On Sunday, I endured possibly my most miserable day on Twitter in 12 years. Why? Because I foolishly responded to a Twitter poll about face masks (“How will you feel about going into shops and on public transport after 19 July if the requirement to wear masks is removed?”). Using my son’s nursery as a microcosmic example – where parents were informed several weeks ago that masks are no longer required during drop-off and pick-up – I replied to the tweet, saying that I have continued to wear my mask regardless. For my trouble, I got pilloried for the best part of a day.
Most of the vile accounts that jumped into my replies had the same characteristics: pink flowers, union flags, anti-vaxx, anti-lockdown, anti-mask, KBF, Brexit, Twitter headers with red and blue pills and retweets of GB News. They’re the kind of accounts that have a profile pic of John Cleese wearing a Ministry of Silly Walks bowler hat, but with glowing laser eyes. Or people who proudly decorate their Twitter bio with screenshots and potted testimony of their previous ten account suspensions. You know the type.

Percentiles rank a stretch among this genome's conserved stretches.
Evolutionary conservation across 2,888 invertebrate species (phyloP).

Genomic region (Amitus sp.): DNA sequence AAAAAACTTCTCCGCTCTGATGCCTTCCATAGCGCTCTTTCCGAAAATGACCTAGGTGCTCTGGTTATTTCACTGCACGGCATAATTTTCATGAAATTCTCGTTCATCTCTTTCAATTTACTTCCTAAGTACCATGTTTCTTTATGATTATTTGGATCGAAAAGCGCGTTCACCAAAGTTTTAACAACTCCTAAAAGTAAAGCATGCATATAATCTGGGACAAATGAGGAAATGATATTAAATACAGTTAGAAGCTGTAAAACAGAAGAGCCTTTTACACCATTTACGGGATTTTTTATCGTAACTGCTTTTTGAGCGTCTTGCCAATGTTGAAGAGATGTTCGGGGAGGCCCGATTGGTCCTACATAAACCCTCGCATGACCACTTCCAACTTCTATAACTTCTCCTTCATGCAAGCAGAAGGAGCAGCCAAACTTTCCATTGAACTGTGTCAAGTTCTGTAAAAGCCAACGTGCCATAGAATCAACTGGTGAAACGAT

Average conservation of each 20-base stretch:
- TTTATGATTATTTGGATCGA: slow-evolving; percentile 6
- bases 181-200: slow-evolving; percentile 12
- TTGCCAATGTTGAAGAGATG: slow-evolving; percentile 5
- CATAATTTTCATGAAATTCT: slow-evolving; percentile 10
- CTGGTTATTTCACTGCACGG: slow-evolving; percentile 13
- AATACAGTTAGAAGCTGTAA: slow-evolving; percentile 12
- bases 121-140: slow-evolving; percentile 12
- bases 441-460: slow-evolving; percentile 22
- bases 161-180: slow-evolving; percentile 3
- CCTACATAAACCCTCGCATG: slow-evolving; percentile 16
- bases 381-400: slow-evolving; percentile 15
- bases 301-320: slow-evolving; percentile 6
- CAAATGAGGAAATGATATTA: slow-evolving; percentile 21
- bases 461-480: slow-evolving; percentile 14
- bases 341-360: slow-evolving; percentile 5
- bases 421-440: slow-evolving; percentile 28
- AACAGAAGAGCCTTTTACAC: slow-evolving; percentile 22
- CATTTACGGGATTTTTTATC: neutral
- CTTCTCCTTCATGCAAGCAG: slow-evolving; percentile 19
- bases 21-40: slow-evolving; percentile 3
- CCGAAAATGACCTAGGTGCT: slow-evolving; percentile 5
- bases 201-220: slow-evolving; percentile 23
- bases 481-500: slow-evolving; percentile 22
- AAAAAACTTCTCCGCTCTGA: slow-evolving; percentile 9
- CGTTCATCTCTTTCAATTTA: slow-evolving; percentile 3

Some of the accounts with actual profile pics, though rare, looked like people you would probably avoid in real life. One bloke looked like a Louis Tussaud’s House of Wax Ross Kemp on display in a Wetherspoons. Another looked like the kind of slimy prick you might see on Rogue Traders aggressively selling orthopaedic beds to the elderly and vulnerable.
Throughout the day, I also met lots of the Numbers family: Peter Numbers, Josh Numbers, Ian Numbers, Helen Numbers, Dawn Numbers, Damo Numbers, Beth Numbers, Clint Numbers and Angie Numbers, to name but a few. And what a pleasant bunch they were.